# Ecological Dynamic Programming Optimization in Python

It’s been awhile since I’ve posted anything. I’ll use the excuse that I’ve been busy, but mostly I just forget. Regardless, I’m learning how to do Dynamic Programming Optimization (DPO), which sounds more complex than it is. The reason for this is that DPO allows us to simulate the behavior of individuals who make decisions based on current patch quality.  DPO is an exciting tool that forms the foundation of individual-based models, which allow us to assess community and ecosystem dynamics as emergent properties of individual decisions based on well-grounded, physiological principles (hence my interest).The underlying idea, as I understand it, is that individuals assess their future reproductive output prior to making a decision (I’m interested in optimal foraging, so I’ll put this in the context of foraging). We can model how individuals make decisions over the course of a lifetime, and track each individual, which then allows us to make quantitative statements about populations, communities, or ecosystems.

This all sounds complicated, and it can be difficult. So it’s easiest to jump right in with an example. Here’s the code, along with a basic explanation of what’s going on, for the very first toy example found in “Dynamic State Variable Models in Ecology” by Clark and Mangel. In the book, they give the computer code in TRUEBASIC, but… in all honesty.. no one I know uses that. I could use R, but we all know my feelings on that. So here’s their toy model programmed and annotated in Python.

Background

Suppose we’re interested in the behavior of fish and how they choose to distribute themselves among three different patches. Two patches are foraging patches and one is a reproduction patch. The first thing we need to do is make an objective fitness function F. In this example, F relates body size to reproductive output. It can be thought of as what the organism believes about its final fitness given a particular body size. Let’s make it increasing, but asymptotic, with body mass:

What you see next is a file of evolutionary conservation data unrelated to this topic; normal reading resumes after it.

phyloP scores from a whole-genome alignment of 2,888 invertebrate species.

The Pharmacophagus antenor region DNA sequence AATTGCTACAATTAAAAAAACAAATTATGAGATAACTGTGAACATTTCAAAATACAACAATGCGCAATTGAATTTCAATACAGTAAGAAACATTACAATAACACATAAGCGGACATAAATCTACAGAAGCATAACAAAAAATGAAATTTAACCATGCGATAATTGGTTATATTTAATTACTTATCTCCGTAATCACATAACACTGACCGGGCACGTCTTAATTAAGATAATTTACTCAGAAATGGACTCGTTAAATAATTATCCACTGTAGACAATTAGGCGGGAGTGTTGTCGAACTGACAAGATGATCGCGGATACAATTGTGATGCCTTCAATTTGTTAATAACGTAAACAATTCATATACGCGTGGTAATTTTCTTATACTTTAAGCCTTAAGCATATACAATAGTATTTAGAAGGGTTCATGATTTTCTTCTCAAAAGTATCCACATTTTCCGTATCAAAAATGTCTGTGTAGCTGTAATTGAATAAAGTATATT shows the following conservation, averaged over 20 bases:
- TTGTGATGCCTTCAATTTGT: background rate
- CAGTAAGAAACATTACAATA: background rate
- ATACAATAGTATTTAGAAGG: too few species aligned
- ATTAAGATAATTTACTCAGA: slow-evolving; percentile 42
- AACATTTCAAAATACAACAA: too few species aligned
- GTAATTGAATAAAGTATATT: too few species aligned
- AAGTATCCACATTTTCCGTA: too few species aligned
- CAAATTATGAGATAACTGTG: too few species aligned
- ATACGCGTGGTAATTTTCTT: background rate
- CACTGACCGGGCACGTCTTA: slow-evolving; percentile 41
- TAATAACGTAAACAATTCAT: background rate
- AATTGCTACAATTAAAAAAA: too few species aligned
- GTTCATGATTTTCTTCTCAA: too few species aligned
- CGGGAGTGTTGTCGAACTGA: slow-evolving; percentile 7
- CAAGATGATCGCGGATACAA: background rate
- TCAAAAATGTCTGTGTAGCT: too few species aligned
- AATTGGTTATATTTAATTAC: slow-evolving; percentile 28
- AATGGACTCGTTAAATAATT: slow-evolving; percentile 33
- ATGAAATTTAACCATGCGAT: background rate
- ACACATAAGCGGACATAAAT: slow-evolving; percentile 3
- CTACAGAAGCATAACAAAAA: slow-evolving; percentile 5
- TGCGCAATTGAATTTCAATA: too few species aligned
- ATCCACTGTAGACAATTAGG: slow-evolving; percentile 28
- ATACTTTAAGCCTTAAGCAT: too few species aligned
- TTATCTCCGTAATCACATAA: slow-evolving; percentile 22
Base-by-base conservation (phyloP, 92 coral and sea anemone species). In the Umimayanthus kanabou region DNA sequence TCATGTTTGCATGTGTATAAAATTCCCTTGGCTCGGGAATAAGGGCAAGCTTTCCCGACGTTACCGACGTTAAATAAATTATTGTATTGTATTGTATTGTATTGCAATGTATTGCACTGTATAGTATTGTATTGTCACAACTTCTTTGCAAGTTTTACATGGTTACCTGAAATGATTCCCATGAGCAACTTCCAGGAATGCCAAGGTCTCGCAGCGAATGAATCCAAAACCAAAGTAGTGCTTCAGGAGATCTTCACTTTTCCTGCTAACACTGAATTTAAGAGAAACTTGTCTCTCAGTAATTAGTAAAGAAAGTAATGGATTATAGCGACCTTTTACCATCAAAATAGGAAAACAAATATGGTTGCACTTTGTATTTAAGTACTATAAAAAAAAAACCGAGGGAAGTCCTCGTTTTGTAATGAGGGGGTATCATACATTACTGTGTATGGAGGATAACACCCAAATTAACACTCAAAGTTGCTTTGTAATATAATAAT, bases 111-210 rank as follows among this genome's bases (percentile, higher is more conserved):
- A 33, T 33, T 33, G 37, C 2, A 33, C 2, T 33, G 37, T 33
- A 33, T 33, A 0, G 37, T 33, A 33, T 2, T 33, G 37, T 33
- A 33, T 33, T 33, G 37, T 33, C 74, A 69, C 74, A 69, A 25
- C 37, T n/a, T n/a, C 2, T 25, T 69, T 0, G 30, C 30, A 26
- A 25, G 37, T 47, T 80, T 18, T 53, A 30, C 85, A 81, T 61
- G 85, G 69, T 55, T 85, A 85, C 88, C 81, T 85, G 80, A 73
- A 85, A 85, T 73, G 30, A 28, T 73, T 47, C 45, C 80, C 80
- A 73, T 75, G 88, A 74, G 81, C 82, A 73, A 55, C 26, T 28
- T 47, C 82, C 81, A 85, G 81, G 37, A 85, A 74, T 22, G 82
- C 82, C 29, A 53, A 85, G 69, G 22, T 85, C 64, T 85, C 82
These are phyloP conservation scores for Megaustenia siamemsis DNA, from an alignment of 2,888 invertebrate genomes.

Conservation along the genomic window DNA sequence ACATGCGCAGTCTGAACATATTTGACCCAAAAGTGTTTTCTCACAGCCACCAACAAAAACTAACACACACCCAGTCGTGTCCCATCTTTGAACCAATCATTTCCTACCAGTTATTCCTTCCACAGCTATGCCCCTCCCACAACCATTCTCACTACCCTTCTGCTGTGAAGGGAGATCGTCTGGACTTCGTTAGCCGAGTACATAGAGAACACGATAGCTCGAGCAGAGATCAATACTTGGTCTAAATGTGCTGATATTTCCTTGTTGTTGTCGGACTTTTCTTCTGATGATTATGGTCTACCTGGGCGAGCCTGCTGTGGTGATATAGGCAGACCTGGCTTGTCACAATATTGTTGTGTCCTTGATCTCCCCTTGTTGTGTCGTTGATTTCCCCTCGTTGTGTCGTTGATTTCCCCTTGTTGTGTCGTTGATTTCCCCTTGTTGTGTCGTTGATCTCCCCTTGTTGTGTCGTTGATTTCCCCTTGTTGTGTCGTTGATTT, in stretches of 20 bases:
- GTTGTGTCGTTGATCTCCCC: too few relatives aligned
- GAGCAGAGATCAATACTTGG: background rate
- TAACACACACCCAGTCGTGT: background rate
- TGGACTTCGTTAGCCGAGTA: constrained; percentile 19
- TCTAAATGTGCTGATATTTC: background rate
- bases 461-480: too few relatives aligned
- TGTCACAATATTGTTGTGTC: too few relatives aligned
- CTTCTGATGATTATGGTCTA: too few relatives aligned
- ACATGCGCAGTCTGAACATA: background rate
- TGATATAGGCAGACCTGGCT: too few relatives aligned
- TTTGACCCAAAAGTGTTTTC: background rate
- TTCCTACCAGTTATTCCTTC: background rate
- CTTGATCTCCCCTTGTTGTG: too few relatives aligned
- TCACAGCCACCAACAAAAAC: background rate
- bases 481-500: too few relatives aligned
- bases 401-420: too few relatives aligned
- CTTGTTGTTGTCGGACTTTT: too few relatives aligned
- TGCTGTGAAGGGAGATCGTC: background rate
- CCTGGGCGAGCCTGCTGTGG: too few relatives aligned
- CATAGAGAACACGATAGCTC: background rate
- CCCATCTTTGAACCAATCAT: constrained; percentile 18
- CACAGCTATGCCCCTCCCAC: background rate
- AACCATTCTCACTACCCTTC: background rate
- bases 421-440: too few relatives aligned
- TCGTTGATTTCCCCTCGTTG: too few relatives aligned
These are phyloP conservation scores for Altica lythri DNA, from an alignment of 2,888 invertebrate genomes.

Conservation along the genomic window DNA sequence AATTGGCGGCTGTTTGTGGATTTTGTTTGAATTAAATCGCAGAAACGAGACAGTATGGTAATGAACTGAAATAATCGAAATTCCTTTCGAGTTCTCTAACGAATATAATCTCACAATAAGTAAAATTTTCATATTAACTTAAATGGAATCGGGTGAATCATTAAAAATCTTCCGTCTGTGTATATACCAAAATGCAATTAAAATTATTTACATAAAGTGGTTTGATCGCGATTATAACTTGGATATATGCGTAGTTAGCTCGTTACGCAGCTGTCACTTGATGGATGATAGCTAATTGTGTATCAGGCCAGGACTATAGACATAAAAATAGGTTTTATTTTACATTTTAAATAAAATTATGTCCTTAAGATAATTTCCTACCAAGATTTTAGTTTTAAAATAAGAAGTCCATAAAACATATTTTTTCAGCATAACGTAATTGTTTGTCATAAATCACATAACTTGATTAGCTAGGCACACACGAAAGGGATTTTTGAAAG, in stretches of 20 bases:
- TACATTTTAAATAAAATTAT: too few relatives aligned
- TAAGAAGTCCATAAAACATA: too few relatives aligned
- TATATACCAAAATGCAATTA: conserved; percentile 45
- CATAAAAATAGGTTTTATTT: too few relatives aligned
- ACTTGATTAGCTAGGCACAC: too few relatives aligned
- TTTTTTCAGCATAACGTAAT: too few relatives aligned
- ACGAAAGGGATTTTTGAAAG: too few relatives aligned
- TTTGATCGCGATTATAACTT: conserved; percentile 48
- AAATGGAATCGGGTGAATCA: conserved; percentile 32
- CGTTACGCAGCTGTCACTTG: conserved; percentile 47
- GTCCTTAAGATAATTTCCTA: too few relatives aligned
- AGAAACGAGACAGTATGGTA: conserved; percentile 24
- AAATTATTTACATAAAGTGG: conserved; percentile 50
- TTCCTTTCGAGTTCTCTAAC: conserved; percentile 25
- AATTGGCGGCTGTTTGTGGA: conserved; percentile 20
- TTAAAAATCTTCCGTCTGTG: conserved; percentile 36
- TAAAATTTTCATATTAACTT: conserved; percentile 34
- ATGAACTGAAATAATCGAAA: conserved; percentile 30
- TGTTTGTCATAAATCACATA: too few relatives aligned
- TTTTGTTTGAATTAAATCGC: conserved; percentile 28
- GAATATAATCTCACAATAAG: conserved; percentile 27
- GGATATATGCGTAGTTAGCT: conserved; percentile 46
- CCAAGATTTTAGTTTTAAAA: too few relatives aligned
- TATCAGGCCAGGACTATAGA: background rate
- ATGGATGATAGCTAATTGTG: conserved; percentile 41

$F = \frac{A(x-x_c)}{x-x_c+x_0}$

Here, A is sort of a saturation constant beyond which fitness increases minimally with body size, $x_c$ is the body size at which mortality occurs (0), and $x_0$ is the initial body size. Lets set $x_c=0$, $A=60$ and $x_0=0.25*x_{max}$, where $x_{max}=30$ is the individuals maximum possible body size. You have to set the ceiling on body size otherwise organisms grow without bounds.

OK so that’s what the organisms “believes” about its fitness at the end of a season given a specific body mass. The question is: How does the organism forage optimally to maximize fitness at the end of the its lifetime?

The obvious answer would be to simulate a foraging decision at every time step moving forward, and then have it decide again at the new time step, etc. This is computationally expensive, so to circumvent this we work backwards from the end of the season. This saves time because there are far fewer paths to a known destination than there are to an unknown one (essentially).

So we imagine that, at the final time step $t_f$, the organism’s fitness is given by F for any given body mass.

import numpy as np
import matplotlib.pyplot as pet
import pandas as pd

n_bodysize = 31 # 31 body sizes, from 0-30
n_time = 20 # 20 time steps, 1-20
n_patch = 3, # 3 foraging patches

# make a container for body size (0-30) and time (1-20)
F = np.zeros((n_bodysize, n_time))

# make the function F
x_crit = 0
x_max = 30
acap = 60
x_0 = 0.25*x_max
t_max = 20

# calculate organism fitness at the final time point
for x in range(x_crit, x_max+1):
F[x,-1] = acap*(x-x_crit)/(x-x_crit+x_0)
[/code]

Now that we know fitness at the final time point, we can iterate through backwards (called backwards simulation) to decide what the optimal strategy is to achieve each body mass. To determine that, we need to know the fitness in each patch. Let’s start with the two foraging patches, Patch 1 and Patch 2. We need to know four things about each patch: (1) the mortality rate in each patch (m), (2) the probability of finding food in each patch (p), (3) the metabolic cost of visiting a patch (a), and (4) the gain in body mass if food is successfully found (y). For these two patches, let: